In 2009, I made myself two promises when I started Financial Samurai: 1) write 3X a week on average for 10 years and 2) never lose money again.
We had just gone through a financial beating where my net worth got slashed by 35% – 40% in just six months. The pain was too much to bear, so I decided to take up writing instead of drugs and alcohol.
I knew that worst case, if I stayed committed with Financial Samurai, in 10 years I’d have the option to escape full-time work. When you spend at least 10,000 hours on your craft, you will have opportunities.
Further, I knew that if I never lost money again, in 10 years by simply earning a conservative 5% rate of return plus annual savings, I’d surpass the net worth that I once had before the financial crisis by at least 2X.
Achieving financial independence takes discipline and patience. But once you get there, you’ll realize all your effort was well worth it.
The First Rule Of Financial Independence
The first rule of financial independence states that you should never lose money on your path to financial independence, especially after achieving financial independence.
If you lose 50% of your net worth, you need a 100% gain to get back to even. But worse than trying to recoup your losses is the loss of time. The older you get, the more you realize everything you want to do is a race against death.
Once you’ve experienced financial independence, when your gross passive income covers your desired life’s expenses, you never want to return to the salt mines again.
Ideally, your investments never go down, but we know from history that in any given year, there’s a ~30% chance the S&P 500 will end in the red. Therefore, it’s almost impossible to never have a down year with any of your risk assets.
So what is a financially independent person supposed to do? The solution is to either completely de-risk, diversify, or have alternative income streams beyond your passive income to bolster potential investment losses.
If you cannot avoid losing money in your investments, then you must certainly avoid an annual net worth decline. The solution here is to buffer your potential investment losses with aggressive saving and additional sources of income.
Let me share some examples of various financially independent archetypes I’ve met, and how they plan to always follow the first rule of financial independence.
Financially Independence Archetypes
Archetype #1: 60-year-old couple, $3 million net worth, $90K passive income, $90K total income, $50K expenses
Due to inflation, $3 million is the new $1 million. We’ve got to move past the belief that having a $1 million net worth means you’re a millionaire. A $1 million net worth means you’re earning about $30,000 – $40,000 a year in gross passive income, which does not reflect the traditional millionaire lifestyle.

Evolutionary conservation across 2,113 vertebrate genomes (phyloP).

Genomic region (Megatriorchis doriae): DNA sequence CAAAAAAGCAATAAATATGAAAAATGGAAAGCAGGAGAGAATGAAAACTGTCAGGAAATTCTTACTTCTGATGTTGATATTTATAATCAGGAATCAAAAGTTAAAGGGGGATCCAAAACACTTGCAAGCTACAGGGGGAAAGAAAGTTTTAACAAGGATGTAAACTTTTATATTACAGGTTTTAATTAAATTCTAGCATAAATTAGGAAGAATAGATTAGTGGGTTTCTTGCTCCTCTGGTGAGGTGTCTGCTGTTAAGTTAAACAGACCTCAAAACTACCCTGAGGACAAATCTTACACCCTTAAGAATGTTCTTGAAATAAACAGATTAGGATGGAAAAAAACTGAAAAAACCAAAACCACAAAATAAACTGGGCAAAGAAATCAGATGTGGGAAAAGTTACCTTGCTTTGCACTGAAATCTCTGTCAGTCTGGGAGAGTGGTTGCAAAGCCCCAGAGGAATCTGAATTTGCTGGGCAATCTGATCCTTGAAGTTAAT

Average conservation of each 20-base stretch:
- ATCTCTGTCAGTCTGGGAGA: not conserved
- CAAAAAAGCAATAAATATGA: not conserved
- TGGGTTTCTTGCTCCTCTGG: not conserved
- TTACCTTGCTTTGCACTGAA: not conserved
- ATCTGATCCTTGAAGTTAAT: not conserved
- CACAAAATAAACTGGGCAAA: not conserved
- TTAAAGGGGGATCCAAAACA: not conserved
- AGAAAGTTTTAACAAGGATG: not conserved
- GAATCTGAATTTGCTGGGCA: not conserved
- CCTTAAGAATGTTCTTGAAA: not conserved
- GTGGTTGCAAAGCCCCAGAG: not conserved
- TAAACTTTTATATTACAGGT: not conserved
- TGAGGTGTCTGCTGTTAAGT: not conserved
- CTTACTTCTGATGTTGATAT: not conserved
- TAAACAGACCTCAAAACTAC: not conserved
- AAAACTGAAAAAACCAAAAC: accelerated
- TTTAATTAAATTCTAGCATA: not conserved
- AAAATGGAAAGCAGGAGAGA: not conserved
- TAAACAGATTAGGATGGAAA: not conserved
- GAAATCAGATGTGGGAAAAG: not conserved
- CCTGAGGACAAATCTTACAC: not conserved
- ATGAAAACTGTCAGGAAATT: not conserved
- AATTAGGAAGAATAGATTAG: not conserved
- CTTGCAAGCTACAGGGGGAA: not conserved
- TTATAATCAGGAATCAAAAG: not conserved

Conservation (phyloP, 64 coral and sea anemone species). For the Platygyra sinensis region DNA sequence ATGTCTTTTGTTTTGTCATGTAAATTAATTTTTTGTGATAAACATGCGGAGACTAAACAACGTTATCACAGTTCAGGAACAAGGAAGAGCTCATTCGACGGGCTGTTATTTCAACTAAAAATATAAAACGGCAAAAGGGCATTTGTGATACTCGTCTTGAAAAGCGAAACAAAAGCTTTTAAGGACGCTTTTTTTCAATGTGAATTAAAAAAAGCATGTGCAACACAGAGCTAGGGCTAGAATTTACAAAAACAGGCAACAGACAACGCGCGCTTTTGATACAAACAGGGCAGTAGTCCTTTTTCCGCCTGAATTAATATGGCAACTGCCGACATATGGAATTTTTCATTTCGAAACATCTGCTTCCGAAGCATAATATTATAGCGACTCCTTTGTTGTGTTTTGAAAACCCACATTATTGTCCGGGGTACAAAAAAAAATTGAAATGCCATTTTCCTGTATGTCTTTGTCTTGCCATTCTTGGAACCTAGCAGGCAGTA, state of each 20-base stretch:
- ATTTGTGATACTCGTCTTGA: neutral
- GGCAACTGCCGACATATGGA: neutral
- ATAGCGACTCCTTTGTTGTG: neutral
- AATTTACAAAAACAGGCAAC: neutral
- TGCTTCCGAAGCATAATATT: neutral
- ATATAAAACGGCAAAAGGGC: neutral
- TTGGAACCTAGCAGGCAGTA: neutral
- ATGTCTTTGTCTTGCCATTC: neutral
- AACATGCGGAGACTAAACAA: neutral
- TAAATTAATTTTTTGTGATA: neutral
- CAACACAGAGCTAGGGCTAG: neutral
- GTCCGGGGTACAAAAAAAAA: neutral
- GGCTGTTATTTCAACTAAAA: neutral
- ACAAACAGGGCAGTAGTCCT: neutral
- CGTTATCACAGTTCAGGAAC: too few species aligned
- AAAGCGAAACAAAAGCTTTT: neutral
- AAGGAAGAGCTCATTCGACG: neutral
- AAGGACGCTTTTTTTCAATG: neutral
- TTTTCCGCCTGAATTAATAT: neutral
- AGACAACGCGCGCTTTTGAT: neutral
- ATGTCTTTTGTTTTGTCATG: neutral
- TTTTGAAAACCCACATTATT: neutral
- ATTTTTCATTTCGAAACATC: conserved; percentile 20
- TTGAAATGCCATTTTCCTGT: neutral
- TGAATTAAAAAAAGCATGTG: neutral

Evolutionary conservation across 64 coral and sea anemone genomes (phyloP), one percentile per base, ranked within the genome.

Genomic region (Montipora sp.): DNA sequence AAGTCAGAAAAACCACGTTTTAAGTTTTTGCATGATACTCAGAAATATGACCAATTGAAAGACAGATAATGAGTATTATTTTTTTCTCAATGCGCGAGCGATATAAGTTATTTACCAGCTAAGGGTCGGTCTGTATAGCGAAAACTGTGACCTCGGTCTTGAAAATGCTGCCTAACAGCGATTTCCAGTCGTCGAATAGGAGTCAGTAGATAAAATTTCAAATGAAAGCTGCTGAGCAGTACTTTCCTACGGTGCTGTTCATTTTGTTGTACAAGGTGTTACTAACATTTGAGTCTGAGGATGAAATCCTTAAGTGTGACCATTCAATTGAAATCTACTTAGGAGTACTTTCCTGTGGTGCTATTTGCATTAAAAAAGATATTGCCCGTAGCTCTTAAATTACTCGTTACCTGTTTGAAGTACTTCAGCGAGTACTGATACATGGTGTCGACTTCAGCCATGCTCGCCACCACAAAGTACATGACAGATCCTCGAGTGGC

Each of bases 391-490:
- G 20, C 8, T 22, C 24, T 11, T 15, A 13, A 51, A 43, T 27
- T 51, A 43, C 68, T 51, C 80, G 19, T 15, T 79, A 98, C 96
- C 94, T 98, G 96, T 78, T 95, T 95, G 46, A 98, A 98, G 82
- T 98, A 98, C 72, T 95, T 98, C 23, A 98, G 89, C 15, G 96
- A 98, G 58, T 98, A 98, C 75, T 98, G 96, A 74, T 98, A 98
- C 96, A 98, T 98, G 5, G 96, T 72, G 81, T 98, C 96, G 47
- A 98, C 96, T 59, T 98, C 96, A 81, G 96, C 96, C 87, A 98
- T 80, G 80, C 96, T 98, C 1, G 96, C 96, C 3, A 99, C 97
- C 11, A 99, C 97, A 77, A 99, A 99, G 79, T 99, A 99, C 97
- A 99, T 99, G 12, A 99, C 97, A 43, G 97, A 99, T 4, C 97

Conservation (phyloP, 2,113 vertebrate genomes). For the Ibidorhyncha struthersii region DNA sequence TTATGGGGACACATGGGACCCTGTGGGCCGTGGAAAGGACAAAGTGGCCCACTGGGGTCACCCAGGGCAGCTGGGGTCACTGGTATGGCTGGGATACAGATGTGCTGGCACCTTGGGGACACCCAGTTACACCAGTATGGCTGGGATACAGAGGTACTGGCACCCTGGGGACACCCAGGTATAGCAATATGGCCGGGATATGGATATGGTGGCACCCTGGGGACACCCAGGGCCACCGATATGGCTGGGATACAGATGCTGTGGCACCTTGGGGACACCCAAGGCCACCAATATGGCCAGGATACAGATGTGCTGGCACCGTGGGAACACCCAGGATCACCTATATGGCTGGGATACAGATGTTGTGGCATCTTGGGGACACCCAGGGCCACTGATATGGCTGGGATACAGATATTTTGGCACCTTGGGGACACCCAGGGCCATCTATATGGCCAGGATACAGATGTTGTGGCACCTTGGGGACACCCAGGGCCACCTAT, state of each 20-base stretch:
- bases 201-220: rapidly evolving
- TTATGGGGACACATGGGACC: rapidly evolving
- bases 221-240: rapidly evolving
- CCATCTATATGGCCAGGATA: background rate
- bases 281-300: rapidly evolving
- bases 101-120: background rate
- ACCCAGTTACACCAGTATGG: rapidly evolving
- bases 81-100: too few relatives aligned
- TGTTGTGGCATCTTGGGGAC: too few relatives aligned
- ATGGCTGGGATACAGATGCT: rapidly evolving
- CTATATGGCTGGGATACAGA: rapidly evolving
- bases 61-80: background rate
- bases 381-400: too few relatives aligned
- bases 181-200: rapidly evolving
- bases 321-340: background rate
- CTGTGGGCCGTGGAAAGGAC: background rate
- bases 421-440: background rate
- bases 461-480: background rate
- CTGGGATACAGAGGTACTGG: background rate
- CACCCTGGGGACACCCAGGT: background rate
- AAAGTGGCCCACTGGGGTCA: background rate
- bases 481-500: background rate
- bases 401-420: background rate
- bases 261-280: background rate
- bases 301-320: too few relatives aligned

With a respectable $3 million net worth, however, archetype #1 lives a comfortable lifestyle off a low-risk 3% return or $90,000 a year in net passive income from AA-rated municipal bonds.
The 60-year-old couple has no debt and their kids are independent adults. They could increase their withdrawal rate and eat into principal, but they want to remain conservative.
The couple has no desire to work part-time or consult for money. They are happy with what they have.
Since they only spend $50,000 a year, they get to reinvest $40,000 a year to earn another $1,200 a year in net passive income to keep up with inflation and boost their financial buffer.
Their net worth should never go down because there has been a 0% default history on AA-municipal bonds in their state.
Further, within five years, the couple expect to begin receiving an additional $40,000 total in Social Security for the rest of their lives.
Archetype #2: Late 30s, $10 million net worth, $208K passive income, $80K part-time consulting income, $288K total income, $130K expenses
This couple hit it big when the husband started early at a hot startup that went public after 10 years. At the age of 38, the husband decided to retire and live off the $10 million after-tax windfall after he sold all his company stock.
He married a school teacher eight years his junior and asked her to spend more time with him in retirement to travel. They’re planning to have their first child in the next two years and want to do the crazy dual stay at home parent thing.
Because the couple is relatively young, they feel comfortable taking on more risk. Further, with part-time consulting income of $80K a year, they only need to earn about $50K after-taxes to fund their $130K in annual expenses.
As a result, their net worth is composed of: 20% in the S&P 500, 20% in their primary residence, 50% in AA-municipal bonds, and 10% cash.
60% of their net worth will generate about $180,000 in passive income at a 3% rate of return. The $2 million S&P 500 index position also generates about $28,000 a year in dividends due to a ~1.4% gross yield. Add on the $80,000 in part-time consulting income, and we’re talking $288,000 in annual net worth increase, or 2.8% +/- any increase or decrease in the value of the S&P 500.
With $2 million of their net worth exposed to the S&P 500, this couple can afford to lose 13% in their stock holdings before their net worth starts going down. They are indifferent about the value of their $2 million primary residence because they plan to own it forever.